My working life, when did it truly begin?

 

I grew up in a small country town, a town I still live close to and visit regularly. My family have lived a long time in this town and have had many businesses and roles there. Some of my family still live there and run businesses. I run four businesses now and with my children growing up, they are working more in my businesses which has lead me to reflect on – when did I start work and what did it look like?

I remember my first job working after school in a butcher’s shop, which is still the same business now, run by the same man. I use to clean up to help a butcher close. I would wash dishes, floors and cabinets and did a lot of scraping of things, especially the fat off the floor. It wasn’t a pretty job but I remember feeling it was great to be working and getting a taste for life out of school, I was 12.

I always held this as my starting point for work, I thought this is where I officially ‘started work’, but then I considered it more… I was always helping out around the house. I remember pleading with my Dad to mow the lawn and that was at an age I wasn’t even strong enough to start it. I remember pushing my parent’s car out of the shed to wash it every chance I got. I loved working and no one had to ask me to do it, any chance I got I was working. It was a routine in our house like many to have chores, like washing and wiping up the dishes, putting away clothes, sweeping floors etc. I would do these but no one ever asked me to mow the lawn or wash the car etc., however I would plead to be able to do it, little did my parents know I would have done extra chores to do other work like this. I saw this as an extra responsibility, extra support for us all and plus there was a satisfaction in seeing it done when you had just felt to do it and not to have been asked or told.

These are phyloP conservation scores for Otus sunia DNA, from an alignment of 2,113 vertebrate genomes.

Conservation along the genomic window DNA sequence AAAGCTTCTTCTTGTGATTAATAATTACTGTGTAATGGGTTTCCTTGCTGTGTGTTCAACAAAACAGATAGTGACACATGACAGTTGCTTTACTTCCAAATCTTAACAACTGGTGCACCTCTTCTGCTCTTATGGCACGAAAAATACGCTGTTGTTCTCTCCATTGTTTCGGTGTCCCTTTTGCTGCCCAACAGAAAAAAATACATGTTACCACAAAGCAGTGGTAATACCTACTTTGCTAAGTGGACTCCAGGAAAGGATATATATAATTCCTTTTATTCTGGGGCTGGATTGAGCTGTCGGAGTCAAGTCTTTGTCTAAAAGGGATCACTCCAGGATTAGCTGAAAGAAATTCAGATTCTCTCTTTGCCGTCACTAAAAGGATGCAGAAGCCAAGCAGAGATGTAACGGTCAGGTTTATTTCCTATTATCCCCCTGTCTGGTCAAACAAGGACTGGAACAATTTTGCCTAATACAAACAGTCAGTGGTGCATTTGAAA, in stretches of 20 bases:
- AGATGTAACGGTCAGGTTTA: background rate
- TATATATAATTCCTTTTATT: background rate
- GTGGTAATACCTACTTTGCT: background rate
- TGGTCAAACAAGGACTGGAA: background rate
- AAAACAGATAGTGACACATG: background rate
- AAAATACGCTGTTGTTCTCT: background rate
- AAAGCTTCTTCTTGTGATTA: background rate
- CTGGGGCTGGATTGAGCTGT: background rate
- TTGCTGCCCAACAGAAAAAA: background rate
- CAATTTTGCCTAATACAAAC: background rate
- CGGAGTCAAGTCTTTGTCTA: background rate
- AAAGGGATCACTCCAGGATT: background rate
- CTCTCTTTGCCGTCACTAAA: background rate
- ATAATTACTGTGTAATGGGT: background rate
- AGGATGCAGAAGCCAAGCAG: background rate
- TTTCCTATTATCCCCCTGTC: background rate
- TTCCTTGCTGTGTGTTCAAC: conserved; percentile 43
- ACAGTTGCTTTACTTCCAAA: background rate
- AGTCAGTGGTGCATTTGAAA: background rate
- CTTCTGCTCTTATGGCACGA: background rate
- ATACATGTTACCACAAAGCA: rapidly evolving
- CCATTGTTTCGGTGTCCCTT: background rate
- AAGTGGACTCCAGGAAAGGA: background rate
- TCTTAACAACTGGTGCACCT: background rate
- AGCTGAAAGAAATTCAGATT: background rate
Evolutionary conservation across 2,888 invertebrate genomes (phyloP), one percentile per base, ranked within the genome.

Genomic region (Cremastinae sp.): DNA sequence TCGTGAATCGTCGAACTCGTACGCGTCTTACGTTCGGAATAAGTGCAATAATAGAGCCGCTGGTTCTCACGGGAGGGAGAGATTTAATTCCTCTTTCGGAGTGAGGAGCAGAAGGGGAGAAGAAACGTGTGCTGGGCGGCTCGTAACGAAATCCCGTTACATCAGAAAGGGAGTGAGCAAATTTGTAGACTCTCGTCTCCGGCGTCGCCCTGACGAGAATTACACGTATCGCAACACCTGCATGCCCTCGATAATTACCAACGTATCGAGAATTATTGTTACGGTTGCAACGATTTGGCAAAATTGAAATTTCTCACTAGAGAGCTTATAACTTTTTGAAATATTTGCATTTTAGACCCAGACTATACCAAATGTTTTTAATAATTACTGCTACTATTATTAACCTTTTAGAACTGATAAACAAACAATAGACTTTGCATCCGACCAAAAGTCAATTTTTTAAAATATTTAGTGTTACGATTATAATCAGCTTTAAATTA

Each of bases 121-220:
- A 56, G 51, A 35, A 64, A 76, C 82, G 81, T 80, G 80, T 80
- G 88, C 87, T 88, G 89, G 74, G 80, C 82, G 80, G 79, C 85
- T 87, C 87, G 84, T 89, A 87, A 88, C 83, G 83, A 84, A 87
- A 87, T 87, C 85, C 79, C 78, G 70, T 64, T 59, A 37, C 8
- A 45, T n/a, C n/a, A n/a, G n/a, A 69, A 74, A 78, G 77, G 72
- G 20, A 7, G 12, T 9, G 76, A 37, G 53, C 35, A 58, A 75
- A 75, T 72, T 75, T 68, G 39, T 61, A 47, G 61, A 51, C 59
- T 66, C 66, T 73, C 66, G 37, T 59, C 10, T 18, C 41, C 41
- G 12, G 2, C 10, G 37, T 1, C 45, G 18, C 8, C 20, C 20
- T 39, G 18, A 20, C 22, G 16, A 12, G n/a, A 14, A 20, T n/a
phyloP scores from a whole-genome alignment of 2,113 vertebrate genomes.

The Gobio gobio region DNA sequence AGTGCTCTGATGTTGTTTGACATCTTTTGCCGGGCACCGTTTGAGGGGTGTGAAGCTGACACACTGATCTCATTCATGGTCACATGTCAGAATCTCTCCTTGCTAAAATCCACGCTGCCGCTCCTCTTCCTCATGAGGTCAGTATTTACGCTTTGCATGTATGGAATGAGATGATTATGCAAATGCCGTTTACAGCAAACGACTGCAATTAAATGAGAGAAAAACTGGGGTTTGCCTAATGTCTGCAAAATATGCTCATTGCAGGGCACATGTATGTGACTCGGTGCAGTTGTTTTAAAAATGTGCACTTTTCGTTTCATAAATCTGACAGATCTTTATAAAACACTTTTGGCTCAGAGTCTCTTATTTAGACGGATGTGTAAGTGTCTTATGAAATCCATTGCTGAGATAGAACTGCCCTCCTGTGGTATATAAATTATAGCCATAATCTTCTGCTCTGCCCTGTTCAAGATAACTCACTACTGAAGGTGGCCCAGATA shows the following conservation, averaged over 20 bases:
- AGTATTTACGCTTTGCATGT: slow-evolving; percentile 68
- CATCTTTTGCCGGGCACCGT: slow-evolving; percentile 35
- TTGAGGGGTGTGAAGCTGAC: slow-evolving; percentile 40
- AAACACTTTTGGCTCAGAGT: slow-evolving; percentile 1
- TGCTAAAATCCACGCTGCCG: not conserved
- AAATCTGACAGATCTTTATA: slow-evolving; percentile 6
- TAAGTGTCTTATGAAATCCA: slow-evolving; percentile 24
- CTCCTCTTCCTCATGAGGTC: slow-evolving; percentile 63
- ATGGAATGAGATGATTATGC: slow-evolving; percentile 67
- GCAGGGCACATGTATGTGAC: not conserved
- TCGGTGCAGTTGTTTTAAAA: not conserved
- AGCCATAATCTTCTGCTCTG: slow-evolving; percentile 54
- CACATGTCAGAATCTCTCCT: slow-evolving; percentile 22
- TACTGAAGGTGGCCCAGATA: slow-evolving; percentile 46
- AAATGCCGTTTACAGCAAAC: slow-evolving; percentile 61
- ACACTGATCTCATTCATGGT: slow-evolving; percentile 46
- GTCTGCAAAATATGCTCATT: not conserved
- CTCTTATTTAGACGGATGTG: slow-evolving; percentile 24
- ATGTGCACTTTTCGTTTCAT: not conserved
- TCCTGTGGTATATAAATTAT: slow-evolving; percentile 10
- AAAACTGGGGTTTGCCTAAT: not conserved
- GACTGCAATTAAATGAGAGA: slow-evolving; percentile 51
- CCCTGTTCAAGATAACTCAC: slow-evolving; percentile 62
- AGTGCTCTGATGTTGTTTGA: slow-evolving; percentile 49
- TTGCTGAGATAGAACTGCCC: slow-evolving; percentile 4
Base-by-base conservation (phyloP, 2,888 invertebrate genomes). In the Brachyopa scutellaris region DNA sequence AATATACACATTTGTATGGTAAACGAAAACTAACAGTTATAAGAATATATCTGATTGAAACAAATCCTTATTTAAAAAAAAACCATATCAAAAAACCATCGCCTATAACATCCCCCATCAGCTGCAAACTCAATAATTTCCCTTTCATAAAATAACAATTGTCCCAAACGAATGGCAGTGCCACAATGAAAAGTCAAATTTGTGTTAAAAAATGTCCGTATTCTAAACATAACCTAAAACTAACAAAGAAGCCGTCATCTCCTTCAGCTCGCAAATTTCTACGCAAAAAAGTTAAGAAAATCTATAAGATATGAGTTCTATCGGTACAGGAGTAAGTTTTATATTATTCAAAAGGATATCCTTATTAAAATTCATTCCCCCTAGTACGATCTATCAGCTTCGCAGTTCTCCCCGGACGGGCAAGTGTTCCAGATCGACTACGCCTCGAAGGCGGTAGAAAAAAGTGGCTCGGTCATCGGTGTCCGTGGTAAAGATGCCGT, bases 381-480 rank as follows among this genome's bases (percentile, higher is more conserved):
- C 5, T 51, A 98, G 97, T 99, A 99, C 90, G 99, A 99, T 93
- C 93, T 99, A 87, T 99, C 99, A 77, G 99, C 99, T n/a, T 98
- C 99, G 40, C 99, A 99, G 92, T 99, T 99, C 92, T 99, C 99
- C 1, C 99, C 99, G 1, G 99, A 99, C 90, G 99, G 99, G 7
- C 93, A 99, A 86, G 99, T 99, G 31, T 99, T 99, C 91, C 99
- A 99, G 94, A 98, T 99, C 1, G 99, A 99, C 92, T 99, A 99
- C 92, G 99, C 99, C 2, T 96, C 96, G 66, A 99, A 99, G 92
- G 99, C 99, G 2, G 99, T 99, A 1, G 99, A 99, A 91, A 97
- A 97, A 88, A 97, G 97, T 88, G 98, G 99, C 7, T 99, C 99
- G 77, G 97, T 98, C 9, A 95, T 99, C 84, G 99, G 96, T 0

I remember school holidays for me were full of work. I would go truck driving with my cousins, work in my uncle’s motorbike and pump shop and serve petrol at my cousin’s petrol station. There was always some work to do that I would put my hand up for. No one had to encourage me, it was naturally how we lived and naturally how my family was. My parents are both great people and workers, in fact my entire family are known for their great work ethic but there was no pressure for me to live up to this. I was more than happy to work because for me it seemed so natural from so young and I guess it came from a sense of independence. There were always things to do and I loved being active around people. Everything I loved about work was the fact that you were always around and learning about people. I remember when I was older my mother showed me a baby photo of when I couldn’t even walk and I had a cloth in my hand and I was wiping the wheels of one of our family cars. It’s ironic that now I own and run a car detailing business. How does someone so young pick this up so naturally? You watch the people around you and do what they do, and it is equally about how strong this influence is on you from so young. Consider me as a baby polishing car wheels to me now as a 44 year old man continuing the same thing…